Generous Orthodoxy  

Sunday, June 09, 2013

Will Campbell lives! (part four)

In this week's New York Review of Books, there is a substantive article about guns in America by David Cole, professor of law at Georgetown. The NYRB is ultra-liberal by almost any standard, yet many of its essayists work hard to be respectful and to analyze issues fairly, in depth, from various perspectives. Cole is reviewing two books, one favorably, one not so favorably. He takes author Tom Diaz (The Last Gun) to task for "liberal hyperbole." The book that he praises, and describes at some length, is Gun Guys: A Road Trip by Dan Baum. Baum, a Jewish Democrat from New Jersey and a former staff writer at The New Yorker, plays against type in his essay; he's always liked guns. He has gone to considerable lengths to understand the gun culture. He travelled around the South and Southwest wearing an NRA cap and carrying a gun (for which he obtained a license), meeting and schmoozing with gun enthusiasts, trying to empathize with them and deconstruct their political views.

The first thing that he wants to say about his subjects is that they have been on the receiving end of  a good deal of truly awful stereotyping, dished out gleefully by the liberal media. This would not have been tolerated for a minute if the subjects had been black, gay, Hispanic, Jewish (fill in the blanks).  Here are some examples that Cole quotes from Baum's book:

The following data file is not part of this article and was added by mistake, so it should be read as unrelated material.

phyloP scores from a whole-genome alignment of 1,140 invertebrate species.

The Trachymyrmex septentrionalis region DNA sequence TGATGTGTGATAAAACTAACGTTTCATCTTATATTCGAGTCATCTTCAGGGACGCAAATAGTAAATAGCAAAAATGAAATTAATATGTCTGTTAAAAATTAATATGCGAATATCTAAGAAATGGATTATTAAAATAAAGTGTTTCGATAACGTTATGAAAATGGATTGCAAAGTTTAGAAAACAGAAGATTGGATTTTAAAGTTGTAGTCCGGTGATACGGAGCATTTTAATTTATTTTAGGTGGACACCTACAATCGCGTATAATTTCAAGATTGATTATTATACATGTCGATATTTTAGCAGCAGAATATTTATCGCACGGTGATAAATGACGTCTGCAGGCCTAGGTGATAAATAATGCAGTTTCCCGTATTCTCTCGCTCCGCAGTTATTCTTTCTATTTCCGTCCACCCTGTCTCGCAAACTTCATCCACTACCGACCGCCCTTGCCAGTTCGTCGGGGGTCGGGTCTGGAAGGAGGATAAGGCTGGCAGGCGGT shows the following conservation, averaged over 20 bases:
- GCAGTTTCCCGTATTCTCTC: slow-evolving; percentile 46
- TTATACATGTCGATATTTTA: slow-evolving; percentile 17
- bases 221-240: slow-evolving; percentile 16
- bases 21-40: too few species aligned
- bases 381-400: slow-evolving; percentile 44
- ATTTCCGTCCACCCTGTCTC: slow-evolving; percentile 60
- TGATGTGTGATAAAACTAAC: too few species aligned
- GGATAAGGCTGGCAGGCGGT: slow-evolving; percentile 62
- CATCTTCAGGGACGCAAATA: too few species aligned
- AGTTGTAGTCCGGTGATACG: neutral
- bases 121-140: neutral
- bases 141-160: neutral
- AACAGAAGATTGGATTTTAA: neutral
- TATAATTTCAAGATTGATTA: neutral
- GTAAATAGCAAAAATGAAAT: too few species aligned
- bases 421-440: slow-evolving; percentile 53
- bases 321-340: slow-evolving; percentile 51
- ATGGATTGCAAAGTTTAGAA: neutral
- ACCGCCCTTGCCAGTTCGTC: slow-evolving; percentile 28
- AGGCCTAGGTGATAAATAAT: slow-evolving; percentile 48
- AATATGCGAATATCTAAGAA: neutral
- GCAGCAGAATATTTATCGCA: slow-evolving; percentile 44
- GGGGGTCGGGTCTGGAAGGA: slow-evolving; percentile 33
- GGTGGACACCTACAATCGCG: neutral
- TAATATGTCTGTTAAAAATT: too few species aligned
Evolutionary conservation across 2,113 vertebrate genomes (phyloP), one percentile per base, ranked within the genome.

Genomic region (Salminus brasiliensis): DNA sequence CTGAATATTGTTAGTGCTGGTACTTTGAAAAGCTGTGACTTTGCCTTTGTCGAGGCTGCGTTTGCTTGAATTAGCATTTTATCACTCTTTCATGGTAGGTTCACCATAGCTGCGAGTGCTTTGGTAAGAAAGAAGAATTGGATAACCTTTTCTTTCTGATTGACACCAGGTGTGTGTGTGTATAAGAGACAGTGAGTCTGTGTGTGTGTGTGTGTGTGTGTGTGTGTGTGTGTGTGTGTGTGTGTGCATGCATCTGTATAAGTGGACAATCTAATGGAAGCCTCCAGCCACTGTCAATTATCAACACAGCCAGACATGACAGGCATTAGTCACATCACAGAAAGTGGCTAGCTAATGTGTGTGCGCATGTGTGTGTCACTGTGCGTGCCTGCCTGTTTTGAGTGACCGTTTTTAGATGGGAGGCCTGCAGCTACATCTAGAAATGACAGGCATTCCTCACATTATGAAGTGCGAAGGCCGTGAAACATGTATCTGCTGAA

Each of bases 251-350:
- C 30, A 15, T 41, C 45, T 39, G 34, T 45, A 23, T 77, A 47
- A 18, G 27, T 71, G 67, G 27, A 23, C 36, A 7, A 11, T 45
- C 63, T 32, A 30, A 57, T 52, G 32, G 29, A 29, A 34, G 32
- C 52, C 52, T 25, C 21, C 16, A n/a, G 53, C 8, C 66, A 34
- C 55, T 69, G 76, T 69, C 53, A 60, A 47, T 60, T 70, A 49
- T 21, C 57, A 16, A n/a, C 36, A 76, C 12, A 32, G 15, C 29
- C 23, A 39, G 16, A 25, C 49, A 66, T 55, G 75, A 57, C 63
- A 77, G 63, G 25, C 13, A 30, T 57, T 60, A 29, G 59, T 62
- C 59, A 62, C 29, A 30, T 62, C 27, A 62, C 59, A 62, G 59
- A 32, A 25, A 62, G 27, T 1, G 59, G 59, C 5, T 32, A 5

Newspaper editorialists called gun owners “a ridiculous minority of airheads,” “a handful of middle-age fat guys with popguns,” and “hicksville cowboys” with “macho” hang-ups. For Gene Weingarten of The Washington Post, gun guys were “bumpkins and yeehaws who like to think they are protecting their homes against imagined swarthy marauders desperate to steal their flea-bitten sofas from their rotting front porches.” Mark Morford of SF Gate called female shooters “bored, under-educated, bitter, terrified, badly dressed, pasty, hate-spewin’ suburban white women from lost Midwestern towns with names like Frankenmuth.”

Baum rightly concludes, “It was impossible to imagine getting away with such cruel dismissals of, say, blacks or gays, yet among a certain set, backhanding gun owners was good sport, even righteous.”

What was also coming through again and again was that gun guys felt insulted. They had something they liked to do—own and shoot guns—and because of it they suffered, they believed, a continuous assault on their hobby, their lifestyle, and their dignity…. At precisely the moment they were sensing their numbers shrinking, gun guys were experiencing what they perceived as a nonstop attack on their very worth as human beings.
Will Campbell is not mentioned in this article nor, indeed, envisioned. And yet here he is. "These are my people," he would be saying. He would be reminding us that "we're all racists," "we're all bastards, but God loves us anyway." That was the rock bottom of his gift to the church. The difference between him and us is that he acted on these beliefs in a way that is unimaginable to most of us. In spite of his often annoying, self-parodying persona, he was the real thing (see the Rolling Stone article mentioned in an earlier Rumination, if you can find it).

In the final analysis, the gospel is not only good news for victims. It is also good news for victimizers. And it is transformative for us both. Thus Paul the apostle concludes, "God has consigned all human beings to disobedience in order that he might have mercy upon them all." (Romans 11:32)